Take a look at the beta version of dw.com. We're not done yet! Your opinion can help us make it better.
Around 3,000 officers are on duty for multiple large demonstrations in the German capital. Politicians denounced antisemitic acts at pro-Palestinian protests earlier this month.
German authorities were ordered to be on the lookout for antisemitic acts at pro-Palestinian rallies on Saturday.
In Berlin, hundreds of people gathered for the first protest in the late afternoon, many waving Palestinian flags and carrying posters that read "Free Palestine," according to the German DPA news agency.
One banner, carried by members of the Jewish Voice for Just Peace in the Middle East association, said, "Against attacks on synagogues and mosques in Berlin or Gaza," DPA reported.
Another rally was originally scheduled for Saturday evening at Berlin's Potsdamer Platz, with the organizers describing it as a "rally against Israeli aggression in Palestine."
Just hours ahead of the event, however, organizers announced that the new slogan would be "Welcoming the cease-fire" and that the Potsdamer Platz event would be much smaller, with only 400 participants.
Opponents of Germany's coronavirus policy were also planning to hold protests in Berlin on Saturday, parallel to the pro-Palestinian rallies. However, German police banned and prevented such gatherings at various locations throughout the city.
In Leipzig, 200 people gathered, with some carrying signs that read "Freedom for Palestine," "Stop Israeli terror" and "Jerusalem is and remains the capital of Palestine," according to DPA.
Nearly 1,000 people gathered in Frankfurt's city center at a pro-Palestinian rally.
Frankfurt police said the protest went off peacefully and lasted just over three hours.
As the fighting between Hamas militants and Israel intensified earlier this month, Germany saw several demonstrations, including protests outside of synagogues, where an Israeli flag was burned, Hamas flags flown and antisemitic slogans shouted.
In response, German politicians demanded tougher measures against acts seen as antisemitic.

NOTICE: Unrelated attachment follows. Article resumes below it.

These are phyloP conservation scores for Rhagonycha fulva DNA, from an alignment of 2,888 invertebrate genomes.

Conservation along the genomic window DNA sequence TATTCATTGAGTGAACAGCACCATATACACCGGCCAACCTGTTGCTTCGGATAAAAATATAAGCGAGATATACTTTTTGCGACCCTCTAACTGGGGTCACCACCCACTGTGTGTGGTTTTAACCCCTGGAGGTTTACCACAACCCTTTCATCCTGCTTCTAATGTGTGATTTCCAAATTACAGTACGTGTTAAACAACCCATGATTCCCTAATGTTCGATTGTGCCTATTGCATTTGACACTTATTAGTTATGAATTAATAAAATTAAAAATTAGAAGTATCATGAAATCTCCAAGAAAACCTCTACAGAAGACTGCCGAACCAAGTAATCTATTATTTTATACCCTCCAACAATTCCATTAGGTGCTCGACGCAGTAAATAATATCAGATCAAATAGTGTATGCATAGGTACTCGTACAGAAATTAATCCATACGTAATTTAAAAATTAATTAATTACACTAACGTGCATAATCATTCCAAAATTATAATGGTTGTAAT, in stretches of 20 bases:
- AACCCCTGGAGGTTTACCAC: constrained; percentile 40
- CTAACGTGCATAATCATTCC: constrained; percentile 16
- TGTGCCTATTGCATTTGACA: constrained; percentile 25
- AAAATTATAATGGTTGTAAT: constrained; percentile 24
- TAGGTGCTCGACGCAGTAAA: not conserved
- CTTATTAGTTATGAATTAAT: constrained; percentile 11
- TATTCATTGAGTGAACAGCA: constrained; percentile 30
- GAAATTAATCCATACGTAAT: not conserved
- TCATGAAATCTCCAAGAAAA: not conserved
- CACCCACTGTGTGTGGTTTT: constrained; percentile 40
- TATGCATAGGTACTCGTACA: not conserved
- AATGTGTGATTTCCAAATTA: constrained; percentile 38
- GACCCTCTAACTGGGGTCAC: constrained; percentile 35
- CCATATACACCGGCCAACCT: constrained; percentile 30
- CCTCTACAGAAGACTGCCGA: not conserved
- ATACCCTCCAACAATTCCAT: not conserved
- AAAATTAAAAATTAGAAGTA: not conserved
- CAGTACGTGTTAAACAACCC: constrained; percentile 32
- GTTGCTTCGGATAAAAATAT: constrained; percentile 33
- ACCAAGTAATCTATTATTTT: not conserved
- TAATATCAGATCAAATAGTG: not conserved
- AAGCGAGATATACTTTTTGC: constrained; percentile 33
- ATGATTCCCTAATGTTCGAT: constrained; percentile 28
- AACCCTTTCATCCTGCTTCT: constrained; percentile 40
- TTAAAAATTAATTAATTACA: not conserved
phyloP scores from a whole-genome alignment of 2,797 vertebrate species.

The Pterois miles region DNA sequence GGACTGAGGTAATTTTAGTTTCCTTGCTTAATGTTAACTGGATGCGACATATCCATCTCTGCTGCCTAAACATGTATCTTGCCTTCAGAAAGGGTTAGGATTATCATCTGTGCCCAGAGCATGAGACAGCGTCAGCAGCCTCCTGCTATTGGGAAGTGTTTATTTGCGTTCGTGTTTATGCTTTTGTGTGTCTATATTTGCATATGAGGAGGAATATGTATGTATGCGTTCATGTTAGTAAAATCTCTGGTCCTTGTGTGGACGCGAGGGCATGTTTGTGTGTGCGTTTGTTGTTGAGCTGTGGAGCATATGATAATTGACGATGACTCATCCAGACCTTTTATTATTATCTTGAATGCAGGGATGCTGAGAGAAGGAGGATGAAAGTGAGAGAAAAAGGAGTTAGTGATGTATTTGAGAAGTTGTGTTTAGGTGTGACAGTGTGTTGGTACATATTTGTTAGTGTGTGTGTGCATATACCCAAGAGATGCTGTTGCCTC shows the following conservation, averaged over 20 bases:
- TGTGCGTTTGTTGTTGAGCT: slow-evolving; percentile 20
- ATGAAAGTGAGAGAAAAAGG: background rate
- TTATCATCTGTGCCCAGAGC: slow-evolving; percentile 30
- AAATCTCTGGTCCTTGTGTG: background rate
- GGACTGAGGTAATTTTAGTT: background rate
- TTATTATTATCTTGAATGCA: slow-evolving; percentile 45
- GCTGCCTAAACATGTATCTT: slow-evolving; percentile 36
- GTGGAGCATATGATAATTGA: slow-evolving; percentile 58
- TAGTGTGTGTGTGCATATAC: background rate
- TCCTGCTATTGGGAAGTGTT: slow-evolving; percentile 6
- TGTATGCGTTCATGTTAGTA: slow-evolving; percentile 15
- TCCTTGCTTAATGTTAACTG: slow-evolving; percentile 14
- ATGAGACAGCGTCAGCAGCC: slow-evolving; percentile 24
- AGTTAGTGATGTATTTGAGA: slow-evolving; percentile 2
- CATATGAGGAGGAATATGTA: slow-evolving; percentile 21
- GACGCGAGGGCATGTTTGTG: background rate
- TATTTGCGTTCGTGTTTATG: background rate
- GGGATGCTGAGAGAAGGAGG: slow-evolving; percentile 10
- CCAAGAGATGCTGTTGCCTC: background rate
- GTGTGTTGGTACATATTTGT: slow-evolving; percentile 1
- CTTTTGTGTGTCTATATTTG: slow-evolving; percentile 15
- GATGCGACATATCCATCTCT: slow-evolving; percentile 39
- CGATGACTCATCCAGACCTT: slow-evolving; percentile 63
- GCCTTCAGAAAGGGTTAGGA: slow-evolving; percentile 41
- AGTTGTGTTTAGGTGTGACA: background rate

Chancellor Angela Merkel said in her weekly video message on Saturday that Germany's constitution, or Basic Law, "guarantees the right to freedom of expression and peaceful assembly."
But she said it leaves no room "for attacks against people of other faiths, no room for violence, racism and agitation."
"Anyone who brings hatred of Jews onto our streets, who expresses seditious insults, is outside of our Basic Law. Such acts must be punished consistently and have noticeable consequences for the perpetrators," Merkel added.
Meanwhile, the Berlin police's antisemitism representative Wolfram Pemp said the issue has been underestimated by politicians and society for too long.
"Not just Muslim antisemitism, but antisemitism as a whole has for far too long not been perceived in the way it should have been perceived," Pemp told Tagesspiegel newspaper on Saturday.
Some have assumed that "the topic has settled for us, but it has not settled," he said.
He added that this is evident not only in the context of pro-Palestinian demonstrations, but also through the anti-coronavirus rallies, which saw many people spread antisemitic conspiracy theories.
Pemp said that the police department was also working to raise awareness of antisemitism among police officers.
Hamas and Israeli forces called a ceasefire on Friday, after ending 11 days of fighting. Palestinian officials placed reconstruction costs at tens of millions of dollars, while economists said the fighting could curb Israel's economic recovery from the pandemic.
The fighting has claimed the lives of at least 243 people in Gaza, while Israel reported that 12 people in the country were killed. Both sides have claimed victory.
dj, lc/mm (dpa, epd, Reuters)